Ladies, do we have a problem? We kind of… do. Rebecca Traister weighs in on SlutWalk.
I wanted to love SlutWalks, the viral protest movement that began this spring after a Toronto police officer told a group of college women that if they hoped to escape sexual assault, they should avoid dressing like “sluts.” In angry response, young women (and men) have marched in more than 70 cities around the world, often dressed in bras, halter tops and garter belts.
But at a moment when questions of sex and power, blame and credibility, and gender and justice are so ubiquitous and so urgent, I have mostly felt irritation that stripping down to skivvies and calling ourselves sluts is passing for keen retort.
You’re allowed to feel/think however you like about these demonstrations! But the last thing I want from the New York Times magazine is this kind of criticism — the “I support this thing but it makes me uncomfortable and here’s why but well I guess it’s necessary except, eesh” thing. And also? Are there really marches composed of mainly women, often dressed in underwear?
And… so what if they were? Traister’s real concern is this:
To object to these ugly characterizations is right and righteous. But to do so while dressed in what look like sexy stewardess Halloween costumes seems less like victory than capitulation (linguistic and sartorial) to what society already expects of its young women. Scantily clad marching seems weirdly blind to the race, class and body-image issues that usually (rightly) obsess young feminists and seems inhospitable to scads of women who, for various reasons, might not feel it logical or comfortable to express their revulsion at victim-blaming by donning bustiers. So while the mission of SlutWalks is crucial, the package is confusing and leaves young feminists open to the very kinds of attacks they are battling.
Wait, but yes? Because the point is… people treat people who “look like sluts” badly! The point is to confront hostility at difference, not to use this occasion to enforce hostility at difference.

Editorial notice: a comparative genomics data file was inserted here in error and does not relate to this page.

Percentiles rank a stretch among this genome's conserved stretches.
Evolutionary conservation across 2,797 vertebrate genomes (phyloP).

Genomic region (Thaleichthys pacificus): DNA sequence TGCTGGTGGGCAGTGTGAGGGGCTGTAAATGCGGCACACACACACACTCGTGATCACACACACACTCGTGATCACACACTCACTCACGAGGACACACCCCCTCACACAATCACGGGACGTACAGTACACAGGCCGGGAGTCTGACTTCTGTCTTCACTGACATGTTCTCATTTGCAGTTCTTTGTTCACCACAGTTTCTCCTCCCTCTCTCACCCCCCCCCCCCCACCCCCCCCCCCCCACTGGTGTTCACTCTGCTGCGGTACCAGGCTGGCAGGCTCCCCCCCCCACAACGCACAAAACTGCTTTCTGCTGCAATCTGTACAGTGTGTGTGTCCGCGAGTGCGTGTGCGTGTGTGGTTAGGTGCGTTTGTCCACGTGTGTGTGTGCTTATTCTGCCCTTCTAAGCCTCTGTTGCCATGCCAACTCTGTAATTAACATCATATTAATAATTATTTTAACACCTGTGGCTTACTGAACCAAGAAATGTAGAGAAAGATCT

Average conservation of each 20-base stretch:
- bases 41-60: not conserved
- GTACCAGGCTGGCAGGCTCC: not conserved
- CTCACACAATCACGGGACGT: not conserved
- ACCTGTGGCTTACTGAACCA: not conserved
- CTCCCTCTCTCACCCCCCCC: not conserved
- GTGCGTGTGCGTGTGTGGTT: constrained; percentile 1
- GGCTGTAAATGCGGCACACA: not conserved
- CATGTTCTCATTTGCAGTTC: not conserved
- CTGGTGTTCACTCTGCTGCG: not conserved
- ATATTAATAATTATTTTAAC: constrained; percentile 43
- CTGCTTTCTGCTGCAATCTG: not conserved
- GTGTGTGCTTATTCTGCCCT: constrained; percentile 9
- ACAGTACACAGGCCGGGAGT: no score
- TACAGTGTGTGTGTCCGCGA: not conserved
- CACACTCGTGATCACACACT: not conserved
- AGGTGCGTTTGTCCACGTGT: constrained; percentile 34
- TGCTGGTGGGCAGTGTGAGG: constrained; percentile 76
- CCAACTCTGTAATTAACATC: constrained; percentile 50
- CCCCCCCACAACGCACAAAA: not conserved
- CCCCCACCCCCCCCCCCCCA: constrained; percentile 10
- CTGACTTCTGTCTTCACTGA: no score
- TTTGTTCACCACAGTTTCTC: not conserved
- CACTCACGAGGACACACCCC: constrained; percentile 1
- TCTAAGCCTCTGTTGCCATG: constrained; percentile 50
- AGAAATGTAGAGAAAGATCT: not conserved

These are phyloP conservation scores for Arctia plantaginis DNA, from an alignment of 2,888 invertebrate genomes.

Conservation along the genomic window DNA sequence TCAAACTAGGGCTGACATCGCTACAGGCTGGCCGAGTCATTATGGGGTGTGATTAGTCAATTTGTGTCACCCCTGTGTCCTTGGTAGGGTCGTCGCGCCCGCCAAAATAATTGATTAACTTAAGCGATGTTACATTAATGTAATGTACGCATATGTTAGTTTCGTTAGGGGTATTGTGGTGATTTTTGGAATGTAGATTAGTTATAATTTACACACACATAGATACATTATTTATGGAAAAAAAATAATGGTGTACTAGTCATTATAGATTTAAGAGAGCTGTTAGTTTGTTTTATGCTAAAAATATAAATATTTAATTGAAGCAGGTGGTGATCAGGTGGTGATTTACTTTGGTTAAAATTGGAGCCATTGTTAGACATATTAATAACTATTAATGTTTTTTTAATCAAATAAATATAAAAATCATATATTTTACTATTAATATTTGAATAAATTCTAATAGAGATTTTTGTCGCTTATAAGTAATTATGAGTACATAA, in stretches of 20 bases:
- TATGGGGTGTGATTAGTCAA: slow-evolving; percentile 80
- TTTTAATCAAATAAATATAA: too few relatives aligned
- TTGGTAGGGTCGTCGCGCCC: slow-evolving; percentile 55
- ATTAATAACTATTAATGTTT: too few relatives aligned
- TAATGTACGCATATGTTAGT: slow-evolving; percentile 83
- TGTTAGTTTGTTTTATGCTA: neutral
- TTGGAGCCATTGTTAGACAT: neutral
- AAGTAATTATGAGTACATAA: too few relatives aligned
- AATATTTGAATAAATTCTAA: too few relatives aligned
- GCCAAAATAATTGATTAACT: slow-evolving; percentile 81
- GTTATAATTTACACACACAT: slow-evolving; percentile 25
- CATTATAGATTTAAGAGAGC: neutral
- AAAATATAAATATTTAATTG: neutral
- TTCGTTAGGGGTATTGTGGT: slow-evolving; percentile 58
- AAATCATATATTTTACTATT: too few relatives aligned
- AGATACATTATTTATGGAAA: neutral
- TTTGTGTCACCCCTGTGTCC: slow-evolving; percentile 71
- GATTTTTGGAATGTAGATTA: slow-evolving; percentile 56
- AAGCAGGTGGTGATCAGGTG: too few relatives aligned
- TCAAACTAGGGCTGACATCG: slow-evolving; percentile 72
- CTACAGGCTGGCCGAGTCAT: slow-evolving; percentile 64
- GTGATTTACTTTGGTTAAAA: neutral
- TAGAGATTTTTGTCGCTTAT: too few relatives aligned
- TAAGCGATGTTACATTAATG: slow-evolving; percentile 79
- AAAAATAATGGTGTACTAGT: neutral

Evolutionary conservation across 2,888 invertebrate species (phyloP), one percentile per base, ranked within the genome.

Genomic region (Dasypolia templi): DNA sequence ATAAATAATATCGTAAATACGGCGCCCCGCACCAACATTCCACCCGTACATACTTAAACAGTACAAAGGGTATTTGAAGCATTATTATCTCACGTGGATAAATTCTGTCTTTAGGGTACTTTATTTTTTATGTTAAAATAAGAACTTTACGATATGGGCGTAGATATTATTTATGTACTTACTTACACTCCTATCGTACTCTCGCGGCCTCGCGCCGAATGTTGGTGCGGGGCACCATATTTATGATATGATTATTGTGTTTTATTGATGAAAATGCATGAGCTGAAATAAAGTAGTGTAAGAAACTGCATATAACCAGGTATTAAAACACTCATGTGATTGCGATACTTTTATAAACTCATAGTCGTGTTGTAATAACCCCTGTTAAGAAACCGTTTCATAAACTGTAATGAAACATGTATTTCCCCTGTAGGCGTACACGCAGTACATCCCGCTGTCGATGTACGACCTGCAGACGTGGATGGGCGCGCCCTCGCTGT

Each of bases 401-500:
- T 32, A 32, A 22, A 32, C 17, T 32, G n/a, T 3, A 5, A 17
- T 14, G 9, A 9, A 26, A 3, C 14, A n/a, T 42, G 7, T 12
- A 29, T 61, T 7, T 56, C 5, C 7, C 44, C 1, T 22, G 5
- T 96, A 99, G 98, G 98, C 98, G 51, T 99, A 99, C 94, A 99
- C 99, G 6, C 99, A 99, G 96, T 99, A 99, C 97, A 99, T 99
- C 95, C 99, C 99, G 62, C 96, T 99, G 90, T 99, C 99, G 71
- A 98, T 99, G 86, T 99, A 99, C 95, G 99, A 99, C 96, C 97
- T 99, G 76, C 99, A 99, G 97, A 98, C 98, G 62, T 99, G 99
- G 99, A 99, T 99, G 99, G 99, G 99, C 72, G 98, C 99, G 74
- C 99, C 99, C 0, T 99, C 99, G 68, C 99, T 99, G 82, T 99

Anyway! This lady showed up in Seattle in tassels and a graduation cap! Some people wore some pretty crazy things!
But I’d say this photo, by David Jackmanson, taken in Australia, is plenty rebuttal to those cringing.
Just a couple more things?
The web headline “Clumsy Young Feminists” is… really not working for me. And then?
[Lara] Logan was herself trashed as an attention monger and for dressing in a manner that invited assault. A young woman who pressed rape charges against two New York City police officers could not be believed, in part, because she was drunk. When an 11-year-old Texas girl was allegedly gang-raped by 19 men, The New York Times ran a story quoting neighbors saying that she habitually wore makeup and dressed in clothes more appropriate for a 20-year-old. The maid who accused Dominique Strauss-Kahn of rape has been discredited for being a liar, and The New York Post claimed she was a prostitute. The young French woman who is pressing charges of attempted rape against Strauss-Kahn — an event she has recounted in a novel — has been painted as an unreliable narrator, young, overdramatic and unstable.
None of us can know the veracity of any of these women’s claims.
I’m pretty sure we have videotape of the Lara Logan assault? And I’m pretty sure we don’t want to get into the “veracity” of the 11-year-old’s claim? But in case you really do, it’s recorded on a cell phone video.